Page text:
Speaking of silver, Ben Traynor goes a great commentary on gold and silver.  Please note that India is now importing 969 tonnes of physical gold or roughly 44% of annual global supply:

(courtesy Ben traynor/Bullion vault)

Silver Avoids 4th Straight Quarterly Loss, Gold Heads for Gains, India's Imports "Overstate Trade Deficit"



By: Ben Traynor, BullionVault


-- Posted Friday, 30 March 2012 | Share this article | Source: GoldSeek.com


London Gold Market Report

U.S. DOLLAR gold bullion prices hit $1669 an ounce ahead of US trading, more or less in line with where they started the week.

Stocks and commodities edged higher and US Treasuries dipped, while the Euro gained ahead of today's Eurozone finance ministers' meeting in Copenhagen.

Silver bullion meantime rose to $32.61 – a gain of 1% from the start of the week.

Heading towards the end of the first quarter of the year, gold bullion prices looked set to record their highest ever quarter-end London Fix of in Dollars, Euros and Sterling. 

Silver meantime avoided a fourth straight losing quarter, positing gains of 15% in Dollars, 11% in Sterling and 11.6% in Euros. 

However, most of the net gains in gold and silver for Q1 came in the first week of January, with gold having fallen sharply since gold failed to break $1800 last month.

"The physical market has stopped playing an important supportive role," one Singapore dealer told news agency Reuters this morning.

"There is so much physical material, yet we don't see any good offtake, as people are worried that it's not the right time to invest in gold now...we don't expect to see real physical demand until prices drop below $1600."

Many Indian gold dealers remained on strike Friday, having closed their stores for the past fortnight following the Union Budget on March 16 which doubled the import duty on gold bullion and introduced a 1% tax on gold jewelry sales.

India's government has said it is reviewing the gold sales tax, but finance minister Pranab Mukherjee says the import duty hike will not be reversed.

India imported an estimated 969 tonnes of gold bullion in 2011, according to World Gold Council data.

Including gold bullion imports in its trade figures may be "overestimating" India's current account deficit problem, according to Rajeev Malik, senior economist at Asia-Pacific investment group CLSA.

"Although it is technically correct to include gold imports and exports in the current account balance as per IMF guidelines," Malik says, "we peg the 'overestimation' of the current account deficit due to net gold imports to be around 20 to 30%."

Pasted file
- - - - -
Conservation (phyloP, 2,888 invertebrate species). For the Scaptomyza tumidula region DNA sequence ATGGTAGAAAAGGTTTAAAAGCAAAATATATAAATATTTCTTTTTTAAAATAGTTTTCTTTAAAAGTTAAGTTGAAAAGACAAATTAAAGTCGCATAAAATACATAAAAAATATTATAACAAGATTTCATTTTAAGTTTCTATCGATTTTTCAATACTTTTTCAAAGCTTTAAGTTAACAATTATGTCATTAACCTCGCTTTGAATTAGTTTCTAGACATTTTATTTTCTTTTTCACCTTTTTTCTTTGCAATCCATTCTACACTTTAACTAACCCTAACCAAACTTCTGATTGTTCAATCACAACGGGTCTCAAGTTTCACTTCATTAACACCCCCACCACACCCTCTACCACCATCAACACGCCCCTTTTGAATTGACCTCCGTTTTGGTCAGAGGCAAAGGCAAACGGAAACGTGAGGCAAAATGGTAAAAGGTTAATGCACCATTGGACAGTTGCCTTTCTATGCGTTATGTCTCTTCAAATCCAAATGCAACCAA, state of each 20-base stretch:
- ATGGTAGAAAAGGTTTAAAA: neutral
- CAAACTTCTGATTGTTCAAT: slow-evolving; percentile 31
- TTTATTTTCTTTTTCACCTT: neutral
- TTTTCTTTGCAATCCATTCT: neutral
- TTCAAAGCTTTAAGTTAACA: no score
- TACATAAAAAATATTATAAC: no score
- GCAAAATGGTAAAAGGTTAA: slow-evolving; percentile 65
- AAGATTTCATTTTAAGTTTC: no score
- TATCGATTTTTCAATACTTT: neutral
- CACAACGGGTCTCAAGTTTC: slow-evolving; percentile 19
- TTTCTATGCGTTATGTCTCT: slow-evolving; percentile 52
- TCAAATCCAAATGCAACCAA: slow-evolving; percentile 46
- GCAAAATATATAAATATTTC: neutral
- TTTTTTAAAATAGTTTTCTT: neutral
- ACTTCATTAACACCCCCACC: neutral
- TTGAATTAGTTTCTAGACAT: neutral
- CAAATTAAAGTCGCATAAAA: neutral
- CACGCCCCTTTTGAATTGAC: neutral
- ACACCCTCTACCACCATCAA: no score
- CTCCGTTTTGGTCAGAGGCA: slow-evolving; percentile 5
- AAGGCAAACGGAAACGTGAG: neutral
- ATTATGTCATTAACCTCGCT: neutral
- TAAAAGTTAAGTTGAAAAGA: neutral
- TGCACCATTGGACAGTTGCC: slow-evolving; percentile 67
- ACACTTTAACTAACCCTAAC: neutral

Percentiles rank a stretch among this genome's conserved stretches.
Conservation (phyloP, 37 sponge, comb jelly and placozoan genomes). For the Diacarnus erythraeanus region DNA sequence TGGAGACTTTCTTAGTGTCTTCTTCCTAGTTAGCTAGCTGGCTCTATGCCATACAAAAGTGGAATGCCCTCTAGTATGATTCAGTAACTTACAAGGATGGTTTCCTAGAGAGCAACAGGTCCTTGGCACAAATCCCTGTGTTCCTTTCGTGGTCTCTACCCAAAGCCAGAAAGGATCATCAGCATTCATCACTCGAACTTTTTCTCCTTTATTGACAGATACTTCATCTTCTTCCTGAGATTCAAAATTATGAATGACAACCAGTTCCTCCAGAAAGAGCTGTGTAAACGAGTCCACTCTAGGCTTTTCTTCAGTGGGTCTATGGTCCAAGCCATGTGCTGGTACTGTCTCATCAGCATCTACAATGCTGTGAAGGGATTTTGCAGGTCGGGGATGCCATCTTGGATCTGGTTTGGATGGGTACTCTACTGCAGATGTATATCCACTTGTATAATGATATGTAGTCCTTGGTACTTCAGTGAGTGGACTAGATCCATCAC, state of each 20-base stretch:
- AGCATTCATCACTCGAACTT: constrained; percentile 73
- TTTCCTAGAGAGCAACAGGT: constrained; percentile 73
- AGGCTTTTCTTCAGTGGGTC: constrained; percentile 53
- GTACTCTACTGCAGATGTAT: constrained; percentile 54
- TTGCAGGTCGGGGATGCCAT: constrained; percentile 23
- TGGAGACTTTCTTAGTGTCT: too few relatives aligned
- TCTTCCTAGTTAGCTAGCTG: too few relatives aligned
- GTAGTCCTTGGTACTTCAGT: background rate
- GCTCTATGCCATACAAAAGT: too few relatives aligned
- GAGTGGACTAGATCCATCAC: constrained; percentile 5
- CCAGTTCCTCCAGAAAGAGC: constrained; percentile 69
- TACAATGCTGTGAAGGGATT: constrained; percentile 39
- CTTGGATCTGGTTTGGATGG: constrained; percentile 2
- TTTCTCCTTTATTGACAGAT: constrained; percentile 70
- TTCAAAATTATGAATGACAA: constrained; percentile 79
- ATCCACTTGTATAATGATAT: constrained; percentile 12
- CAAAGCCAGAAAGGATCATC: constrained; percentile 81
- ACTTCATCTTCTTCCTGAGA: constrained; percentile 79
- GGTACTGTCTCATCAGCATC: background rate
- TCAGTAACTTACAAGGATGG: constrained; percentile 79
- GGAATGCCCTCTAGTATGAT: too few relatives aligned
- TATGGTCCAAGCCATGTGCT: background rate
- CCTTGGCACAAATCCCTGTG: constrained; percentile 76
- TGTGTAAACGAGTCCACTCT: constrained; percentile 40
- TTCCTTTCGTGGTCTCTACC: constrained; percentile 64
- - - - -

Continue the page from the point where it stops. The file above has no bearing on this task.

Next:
"The close to $200 billion in imported gold over the past decade does not represent a drain on India's resources," adds Taimur Baig, chief economist India, Indonesia and Philippines at Deutsche Bank.

"Rather [it is] a diversification of India's wealth into precious metals."

One senior gold industry figure, Rajan Venkatesh of bullion bank Scotia Mocatta, suggested this week that the Indian government could encourage gold certificates and other measures to encourage people to deposit gold with the banking sector.

Turkey meantime, which like India has a current account deficit and satisfies much of its gold consumption via imports, is also considering proposals designed to encourage the growth of gold deposit accounts in its banking sector.

"Turkey has historically been affected by repeated currency crises and resultant inflationary pressures, hence households traditionally hold substantial amounts of gold," says the latest precious metals note from French bank Natixis.

This week, Turkey raised the proportion of Turkish Lira reserves banks can hold as gold from 10% to 20% – while cutting the proportion of foreign exchange reserves that can be held as gold from 10% to zero.

Combined with the move to encourage gold deposits with banks, the moves represents "an easing of monetary conditions, as well as enabling the Turkish banks to bolster their balance sheets through the use of a cheap source of capital," says Natixis.

Back to Friday, and "focus is firmly on the Eurozone," says a note from Marc Ground, commodities strategist at Standard Bank.